Next-Generation Networking: Commercial 400G on the Horizon
The need for increased bandwidth in telecommunications networks has given rise to many new innovations. What does the future hold for the WAN?
With traditional telecom service providers’ revenue finally growing again, so are their capital expenditures – both at about 5% annual growth rates. However, bandwidth demands are growing at anywhere from 30% to 70% depending on the region and which part of the network you examine. Current core traffic is increasing at a cumulative annual growth rate (CAGR) of about 45%, resulting in a core capacity requirement of 3.5Tb/s in 2016 and 12Tb/s by 2020. Drivers of this content include all the usual suspects – over-the-top (OTT) suppliers like Amazon, Google, Netflix, video-on-demand (VoD), cloud-based applications, HD video, media-rich web pages, and on-line gaming. Investments in the core infrastructure at a 5% annual growth rate may not be enough to keep up with the demand, but unfortunately, it may be all we get if telcos cannot determine how to garner more revenue from these bandwidth-hungry applications.
The diagram below shows British Telecom’s (BT) view of the evolution of the core network. Starting in 2012, it was deploying 100G coherent technologies and is now in the process of installing both 200G and 400G as needed. This is representative of worldwide trends.
Network evolution may help deliver higher bandwidth faster. One industry expert describes 100G in the WAN as “in its teenage years,” while 10G is starting to decline in 2015. In 2014, 100G accounted for more capacity shipped into the core network than 10G did according to Infonetics/IHS. What is interesting to note from Infonetics’ research is that it found just five companies delivered 85% of this capacity, and they are all vertically integrated – they design their own digital signal processing (DSP) chips and optics. Also, China accounted for 35% of the bandwidth add, with Huawei installing most of it.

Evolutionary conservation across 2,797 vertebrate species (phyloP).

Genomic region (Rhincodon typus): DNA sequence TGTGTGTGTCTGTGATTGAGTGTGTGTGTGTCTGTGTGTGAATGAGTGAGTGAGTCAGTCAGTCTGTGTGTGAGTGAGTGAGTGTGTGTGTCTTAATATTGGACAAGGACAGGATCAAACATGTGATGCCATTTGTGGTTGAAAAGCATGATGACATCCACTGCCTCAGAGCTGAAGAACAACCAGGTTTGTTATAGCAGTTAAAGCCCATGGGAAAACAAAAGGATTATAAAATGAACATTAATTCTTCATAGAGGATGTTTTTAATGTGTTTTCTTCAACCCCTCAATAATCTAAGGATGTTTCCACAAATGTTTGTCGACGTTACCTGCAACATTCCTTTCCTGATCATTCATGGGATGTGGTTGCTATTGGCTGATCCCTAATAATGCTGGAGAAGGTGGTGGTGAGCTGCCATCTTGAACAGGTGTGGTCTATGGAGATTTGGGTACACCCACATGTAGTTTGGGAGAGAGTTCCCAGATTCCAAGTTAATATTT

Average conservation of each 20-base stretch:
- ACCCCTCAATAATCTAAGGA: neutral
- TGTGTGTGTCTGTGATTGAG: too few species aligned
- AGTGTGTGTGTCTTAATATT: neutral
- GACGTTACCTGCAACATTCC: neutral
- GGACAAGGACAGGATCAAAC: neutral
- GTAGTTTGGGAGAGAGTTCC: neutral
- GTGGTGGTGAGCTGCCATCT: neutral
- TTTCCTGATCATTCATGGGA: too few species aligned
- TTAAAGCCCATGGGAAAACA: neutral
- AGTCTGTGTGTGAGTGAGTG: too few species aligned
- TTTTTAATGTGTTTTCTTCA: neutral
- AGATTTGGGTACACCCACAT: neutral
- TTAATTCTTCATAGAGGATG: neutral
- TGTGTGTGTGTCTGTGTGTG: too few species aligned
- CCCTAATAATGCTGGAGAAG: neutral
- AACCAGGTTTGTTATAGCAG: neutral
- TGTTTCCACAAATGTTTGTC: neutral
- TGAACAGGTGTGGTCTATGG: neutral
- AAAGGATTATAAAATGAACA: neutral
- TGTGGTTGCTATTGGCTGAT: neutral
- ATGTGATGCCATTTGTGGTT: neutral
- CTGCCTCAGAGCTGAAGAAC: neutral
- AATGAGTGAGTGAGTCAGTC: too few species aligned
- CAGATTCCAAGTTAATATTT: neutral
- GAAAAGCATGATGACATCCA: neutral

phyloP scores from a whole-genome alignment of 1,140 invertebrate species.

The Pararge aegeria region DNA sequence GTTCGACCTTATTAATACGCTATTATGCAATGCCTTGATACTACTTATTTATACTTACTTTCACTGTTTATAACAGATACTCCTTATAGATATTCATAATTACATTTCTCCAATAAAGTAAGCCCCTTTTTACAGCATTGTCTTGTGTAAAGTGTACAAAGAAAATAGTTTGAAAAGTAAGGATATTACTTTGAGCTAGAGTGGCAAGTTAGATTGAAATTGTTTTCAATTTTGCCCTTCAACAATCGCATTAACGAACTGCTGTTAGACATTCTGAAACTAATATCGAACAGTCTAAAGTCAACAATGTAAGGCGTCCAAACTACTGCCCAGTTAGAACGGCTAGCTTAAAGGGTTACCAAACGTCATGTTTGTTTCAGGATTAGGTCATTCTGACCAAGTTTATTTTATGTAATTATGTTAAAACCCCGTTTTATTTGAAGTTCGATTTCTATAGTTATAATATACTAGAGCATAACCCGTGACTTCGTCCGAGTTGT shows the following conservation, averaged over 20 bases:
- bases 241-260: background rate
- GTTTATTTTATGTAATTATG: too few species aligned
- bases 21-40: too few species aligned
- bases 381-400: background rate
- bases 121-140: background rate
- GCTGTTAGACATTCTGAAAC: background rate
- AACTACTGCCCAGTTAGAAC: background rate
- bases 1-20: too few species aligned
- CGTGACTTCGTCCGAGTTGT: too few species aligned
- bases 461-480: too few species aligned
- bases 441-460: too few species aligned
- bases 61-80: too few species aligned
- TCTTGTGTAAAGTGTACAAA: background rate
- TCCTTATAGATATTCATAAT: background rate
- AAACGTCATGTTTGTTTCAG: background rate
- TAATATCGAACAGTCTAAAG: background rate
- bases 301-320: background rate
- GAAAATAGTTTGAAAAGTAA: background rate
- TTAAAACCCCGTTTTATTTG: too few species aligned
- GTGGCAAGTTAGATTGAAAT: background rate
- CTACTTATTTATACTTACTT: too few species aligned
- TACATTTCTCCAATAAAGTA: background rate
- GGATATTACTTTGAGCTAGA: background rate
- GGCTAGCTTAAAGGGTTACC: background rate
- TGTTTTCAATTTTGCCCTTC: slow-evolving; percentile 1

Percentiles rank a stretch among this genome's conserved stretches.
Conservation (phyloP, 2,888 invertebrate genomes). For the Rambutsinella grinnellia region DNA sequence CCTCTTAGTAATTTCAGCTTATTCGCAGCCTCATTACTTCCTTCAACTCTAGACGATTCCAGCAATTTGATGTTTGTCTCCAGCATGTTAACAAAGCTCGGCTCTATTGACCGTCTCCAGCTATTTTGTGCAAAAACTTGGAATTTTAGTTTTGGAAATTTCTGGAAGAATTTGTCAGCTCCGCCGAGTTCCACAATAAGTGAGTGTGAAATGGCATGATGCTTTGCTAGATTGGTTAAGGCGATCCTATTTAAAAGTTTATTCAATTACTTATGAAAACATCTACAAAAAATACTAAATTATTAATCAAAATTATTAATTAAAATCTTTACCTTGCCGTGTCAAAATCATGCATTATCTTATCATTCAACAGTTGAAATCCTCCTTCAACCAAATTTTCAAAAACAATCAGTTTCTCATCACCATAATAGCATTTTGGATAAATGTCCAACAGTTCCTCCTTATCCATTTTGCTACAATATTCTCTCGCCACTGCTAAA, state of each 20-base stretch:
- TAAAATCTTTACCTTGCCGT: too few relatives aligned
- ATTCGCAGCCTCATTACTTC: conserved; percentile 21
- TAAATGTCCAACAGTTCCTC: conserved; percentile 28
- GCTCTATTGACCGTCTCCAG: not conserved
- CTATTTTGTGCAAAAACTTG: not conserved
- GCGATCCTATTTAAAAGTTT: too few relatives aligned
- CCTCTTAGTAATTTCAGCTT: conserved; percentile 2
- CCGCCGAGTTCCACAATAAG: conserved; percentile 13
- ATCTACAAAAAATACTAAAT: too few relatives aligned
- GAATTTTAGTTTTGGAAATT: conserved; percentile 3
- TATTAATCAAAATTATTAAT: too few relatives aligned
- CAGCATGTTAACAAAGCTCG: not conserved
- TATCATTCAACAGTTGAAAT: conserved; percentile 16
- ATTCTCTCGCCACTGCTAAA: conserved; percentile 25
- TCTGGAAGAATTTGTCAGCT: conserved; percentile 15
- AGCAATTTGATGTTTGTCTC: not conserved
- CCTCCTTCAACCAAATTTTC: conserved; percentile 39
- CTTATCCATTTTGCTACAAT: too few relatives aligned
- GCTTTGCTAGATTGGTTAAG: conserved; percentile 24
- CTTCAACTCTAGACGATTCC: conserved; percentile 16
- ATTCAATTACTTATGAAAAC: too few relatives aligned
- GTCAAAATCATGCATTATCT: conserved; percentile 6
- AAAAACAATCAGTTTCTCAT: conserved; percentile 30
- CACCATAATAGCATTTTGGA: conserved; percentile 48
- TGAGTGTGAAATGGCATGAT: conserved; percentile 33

Beyond 100G coherent, 200G and 400G for telecom networks are taking on new forms, as seen in the diagram below.
Because even in fiber there is signal degradation and impairments like modal and chromatic dispersion, advanced modulation schemes must be used. For 100G, that is high-order amplitude/phase modulation like QPSK or 8-QAM along with coherent detection using a local oscillator laser and DSP in the receiver. To get beyond 100G, there are choices to be made depending on the requirements of the network, what most of the industry calls three degrees of freedom – bit rate per symbol, symbol rate, and sub-channels as shown in the diagram above. The tradeoffs are age-old and simple – cost and complexity versus optical reach.
While it is feasible to squeeze 400G into a 50GHz DWDM grid by using 64-QAM, the reach would only be 150km. This may be good enough for access and metro networks, but certainly not for long-haul. But if you could somehow choose the modulation scheme, grid arrangement, and data rate, you could optimize both optical reach and cost. This is what most developers are currently working towards – the emergence of what some call “soft optics,” a form of software-defined networking (SDN), so to speak.
As mentioned above, Huawei is clearly the leader in 100G deployments. This chart shows its vision of the evolution of telecom networks beyond 100G.
Clearly, 200G and 400G are being tested and deployed in trials today, and the telecom technical community has its eye on what the next technology will be to move data rates into 1Tb/s and beyond. Huawei is one of the leaders in the development of these technologies, which include not only the different modulation formats mentioned above, but DSP in the form of variations of forward error correction (FEC), as seen in the optical signal-to-noise ratio (OSNR) eye diagram shown here; chromatic dispersion compensation and new application-specific integrated circuits (ASICs); and photonic integrated circuits (PICs). Not only is Huawei maximizing its use of traditional III-V materials like GaAs and InP, but with its acquisition of Caliopa in 2013, it is now on the forefront of silicon photonics (SiPh) research, all the while making sure smaller and smaller substrates are possible – moving from 65nm through 40nm, 32nm, and eventually to 14nm technology.
Four other equipment manufacturers are on similar paths – Alcatel-Lucent, Ciena, Cisco, and Infinera – all of which are developing their own technologies without the help of optical components vendors. This is really nothing new; these same OEMs developed their own 10G line cards with on-board optics before moving to pluggable optics in next generations. What is different about it, however, is that in at least the case of three of them, they own their own optical technology. Infinera with its PICs, Cisco with its SiPh, and Huawei with its SiPh line. How this affects components vendors in the long term is still unclear, but it will certainly have an impact.
How does all this influence the connector industry? All connectors being used in this equipment will need to continue to evolve to handle higher data rates and signal integrity while also lowering their susceptibility to EMI – no small task when you get beyond 100G.